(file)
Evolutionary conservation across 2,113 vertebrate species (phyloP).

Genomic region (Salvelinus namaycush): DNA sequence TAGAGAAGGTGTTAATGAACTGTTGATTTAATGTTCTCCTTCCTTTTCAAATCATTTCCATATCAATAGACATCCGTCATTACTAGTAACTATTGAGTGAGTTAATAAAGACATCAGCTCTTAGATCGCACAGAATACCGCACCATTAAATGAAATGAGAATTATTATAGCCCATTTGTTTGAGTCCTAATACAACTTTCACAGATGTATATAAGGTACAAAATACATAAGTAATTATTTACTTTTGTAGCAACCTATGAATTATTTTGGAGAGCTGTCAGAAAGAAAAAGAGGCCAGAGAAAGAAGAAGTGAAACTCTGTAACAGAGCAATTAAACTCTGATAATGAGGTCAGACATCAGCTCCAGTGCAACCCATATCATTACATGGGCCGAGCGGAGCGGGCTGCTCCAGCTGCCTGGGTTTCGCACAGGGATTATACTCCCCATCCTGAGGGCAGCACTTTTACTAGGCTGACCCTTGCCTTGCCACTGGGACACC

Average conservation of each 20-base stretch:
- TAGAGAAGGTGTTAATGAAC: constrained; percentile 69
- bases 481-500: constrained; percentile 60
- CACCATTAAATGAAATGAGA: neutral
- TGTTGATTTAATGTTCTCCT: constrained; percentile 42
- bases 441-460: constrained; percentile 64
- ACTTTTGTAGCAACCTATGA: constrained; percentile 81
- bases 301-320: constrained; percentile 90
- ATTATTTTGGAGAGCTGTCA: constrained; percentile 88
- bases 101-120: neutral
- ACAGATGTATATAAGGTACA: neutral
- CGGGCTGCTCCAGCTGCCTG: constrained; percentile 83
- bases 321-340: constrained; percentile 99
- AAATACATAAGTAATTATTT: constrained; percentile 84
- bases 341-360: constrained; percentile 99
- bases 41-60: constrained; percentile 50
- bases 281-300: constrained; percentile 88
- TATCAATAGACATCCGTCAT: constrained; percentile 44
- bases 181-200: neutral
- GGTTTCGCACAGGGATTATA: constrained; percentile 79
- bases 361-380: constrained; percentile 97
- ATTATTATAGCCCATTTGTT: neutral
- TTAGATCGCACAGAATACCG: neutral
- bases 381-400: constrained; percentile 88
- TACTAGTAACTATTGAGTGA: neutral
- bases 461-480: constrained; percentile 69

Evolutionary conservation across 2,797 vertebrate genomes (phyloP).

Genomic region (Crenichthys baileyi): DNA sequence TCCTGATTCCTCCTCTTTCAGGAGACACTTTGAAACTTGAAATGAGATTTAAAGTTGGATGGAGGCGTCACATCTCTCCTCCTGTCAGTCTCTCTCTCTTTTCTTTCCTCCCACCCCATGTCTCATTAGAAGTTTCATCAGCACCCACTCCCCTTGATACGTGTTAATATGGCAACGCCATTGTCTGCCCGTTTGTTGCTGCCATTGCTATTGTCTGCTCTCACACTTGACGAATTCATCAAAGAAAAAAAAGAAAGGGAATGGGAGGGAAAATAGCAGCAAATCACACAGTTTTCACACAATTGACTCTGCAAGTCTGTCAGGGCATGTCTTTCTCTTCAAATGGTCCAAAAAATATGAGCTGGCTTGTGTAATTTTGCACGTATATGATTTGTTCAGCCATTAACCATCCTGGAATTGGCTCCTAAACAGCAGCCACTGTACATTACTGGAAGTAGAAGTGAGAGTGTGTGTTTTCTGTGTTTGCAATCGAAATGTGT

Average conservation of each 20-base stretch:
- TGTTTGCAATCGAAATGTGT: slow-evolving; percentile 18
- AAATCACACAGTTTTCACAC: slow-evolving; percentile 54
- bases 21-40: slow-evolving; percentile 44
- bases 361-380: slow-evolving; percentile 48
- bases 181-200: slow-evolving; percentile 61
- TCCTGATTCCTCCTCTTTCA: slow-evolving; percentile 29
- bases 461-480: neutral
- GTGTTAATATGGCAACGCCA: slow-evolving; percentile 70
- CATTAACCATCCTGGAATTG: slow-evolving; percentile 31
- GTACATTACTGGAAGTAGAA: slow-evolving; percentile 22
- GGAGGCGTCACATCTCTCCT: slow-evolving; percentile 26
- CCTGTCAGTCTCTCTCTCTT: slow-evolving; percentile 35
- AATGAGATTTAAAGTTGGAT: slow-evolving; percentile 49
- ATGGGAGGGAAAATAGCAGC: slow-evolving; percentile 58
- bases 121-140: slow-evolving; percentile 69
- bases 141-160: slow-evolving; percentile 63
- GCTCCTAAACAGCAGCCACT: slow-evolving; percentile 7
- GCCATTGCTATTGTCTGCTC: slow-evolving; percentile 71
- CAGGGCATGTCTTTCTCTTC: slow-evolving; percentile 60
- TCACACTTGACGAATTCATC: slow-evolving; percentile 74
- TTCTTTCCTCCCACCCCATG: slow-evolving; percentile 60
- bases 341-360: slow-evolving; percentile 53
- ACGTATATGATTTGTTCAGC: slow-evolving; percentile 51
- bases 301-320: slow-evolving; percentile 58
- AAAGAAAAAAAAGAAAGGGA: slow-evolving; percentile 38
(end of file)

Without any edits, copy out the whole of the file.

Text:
Evolutionary conservation across 2,113 vertebrate species (phyloP).

Genomic region (Salvelinus namaycush): DNA sequence TAGAGAAGGTGTTAATGAACTGTTGATTTAATGTTCTCCTTCCTTTTCAAATCATTTCCATATCAATAGACATCCGTCATTACTAGTAACTATTGAGTGAGTTAATAAAGACATCAGCTCTTAGATCGCACAGAATACCGCACCATTAAATGAAATGAGAATTATTATAGCCCATTTGTTTGAGTCCTAATACAACTTTCACAGATGTATATAAGGTACAAAATACATAAGTAATTATTTACTTTTGTAGCAACCTATGAATTATTTTGGAGAGCTGTCAGAAAGAAAAAGAGGCCAGAGAAAGAAGAAGTGAAACTCTGTAACAGAGCAATTAAACTCTGATAATGAGGTCAGACATCAGCTCCAGTGCAACCCATATCATTACATGGGCCGAGCGGAGCGGGCTGCTCCAGCTGCCTGGGTTTCGCACAGGGATTATACTCCCCATCCTGAGGGCAGCACTTTTACTAGGCTGACCCTTGCCTTGCCACTGGGACACC

Average conservation of each 20-base stretch:
- TAGAGAAGGTGTTAATGAAC: constrained; percentile 69
- bases 481-500: constrained; percentile 60
- CACCATTAAATGAAATGAGA: neutral
- TGTTGATTTAATGTTCTCCT: constrained; percentile 42
- bases 441-460: constrained; percentile 64
- ACTTTTGTAGCAACCTATGA: constrained; percentile 81
- bases 301-320: constrained; percentile 90
- ATTATTTTGGAGAGCTGTCA: constrained; percentile 88
- bases 101-120: neutral
- ACAGATGTATATAAGGTACA: neutral
- CGGGCTGCTCCAGCTGCCTG: constrained; percentile 83
- bases 321-340: constrained; percentile 99
- AAATACATAAGTAATTATTT: constrained; percentile 84
- bases 341-360: constrained; percentile 99
- bases 41-60: constrained; percentile 50
- bases 281-300: constrained; percentile 88
- TATCAATAGACATCCGTCAT: constrained; percentile 44
- bases 181-200: neutral
- GGTTTCGCACAGGGATTATA: constrained; percentile 79
- bases 361-380: constrained; percentile 97
- ATTATTATAGCCCATTTGTT: neutral
- TTAGATCGCACAGAATACCG: neutral
- bases 381-400: constrained; percentile 88
- TACTAGTAACTATTGAGTGA: neutral
- bases 461-480: constrained; percentile 69

Evolutionary conservation across 2,797 vertebrate genomes (phyloP).

Genomic region (Crenichthys baileyi): DNA sequence TCCTGATTCCTCCTCTTTCAGGAGACACTTTGAAACTTGAAATGAGATTTAAAGTTGGATGGAGGCGTCACATCTCTCCTCCTGTCAGTCTCTCTCTCTTTTCTTTCCTCCCACCCCATGTCTCATTAGAAGTTTCATCAGCACCCACTCCCCTTGATACGTGTTAATATGGCAACGCCATTGTCTGCCCGTTTGTTGCTGCCATTGCTATTGTCTGCTCTCACACTTGACGAATTCATCAAAGAAAAAAAAGAAAGGGAATGGGAGGGAAAATAGCAGCAAATCACACAGTTTTCACACAATTGACTCTGCAAGTCTGTCAGGGCATGTCTTTCTCTTCAAATGGTCCAAAAAATATGAGCTGGCTTGTGTAATTTTGCACGTATATGATTTGTTCAGCCATTAACCATCCTGGAATTGGCTCCTAAACAGCAGCCACTGTACATTACTGGAAGTAGAAGTGAGAGTGTGTGTTTTCTGTGTTTGCAATCGAAATGTGT

Average conservation of each 20-base stretch:
- TGTTTGCAATCGAAATGTGT: slow-evolving; percentile 18
- AAATCACACAGTTTTCACAC: slow-evolving; percentile 54
- bases 21-40: slow-evolving; percentile 44
- bases 361-380: slow-evolving; percentile 48
- bases 181-200: slow-evolving; percentile 61
- TCCTGATTCCTCCTCTTTCA: slow-evolving; percentile 29
- bases 461-480: neutral
- GTGTTAATATGGCAACGCCA: slow-evolving; percentile 70
- CATTAACCATCCTGGAATTG: slow-evolving; percentile 31
- GTACATTACTGGAAGTAGAA: slow-evolving; percentile 22
- GGAGGCGTCACATCTCTCCT: slow-evolving; percentile 26
- CCTGTCAGTCTCTCTCTCTT: slow-evolving; percentile 35
- AATGAGATTTAAAGTTGGAT: slow-evolving; percentile 49
- ATGGGAGGGAAAATAGCAGC: slow-evolving; percentile 58
- bases 121-140: slow-evolving; percentile 69
- bases 141-160: slow-evolving; percentile 63
- GCTCCTAAACAGCAGCCACT: slow-evolving; percentile 7
- GCCATTGCTATTGTCTGCTC: slow-evolving; percentile 71
- CAGGGCATGTCTTTCTCTTC: slow-evolving; percentile 60
- TCACACTTGACGAATTCATC: slow-evolving; percentile 74
- TTCTTTCCTCCCACCCCATG: slow-evolving; percentile 60
- bases 341-360: slow-evolving; percentile 53
- ACGTATATGATTTGTTCAGC: slow-evolving; percentile 51
- bases 301-320: slow-evolving; percentile 58
- AAAGAAAAAAAAGAAAGGGA: slow-evolving; percentile 38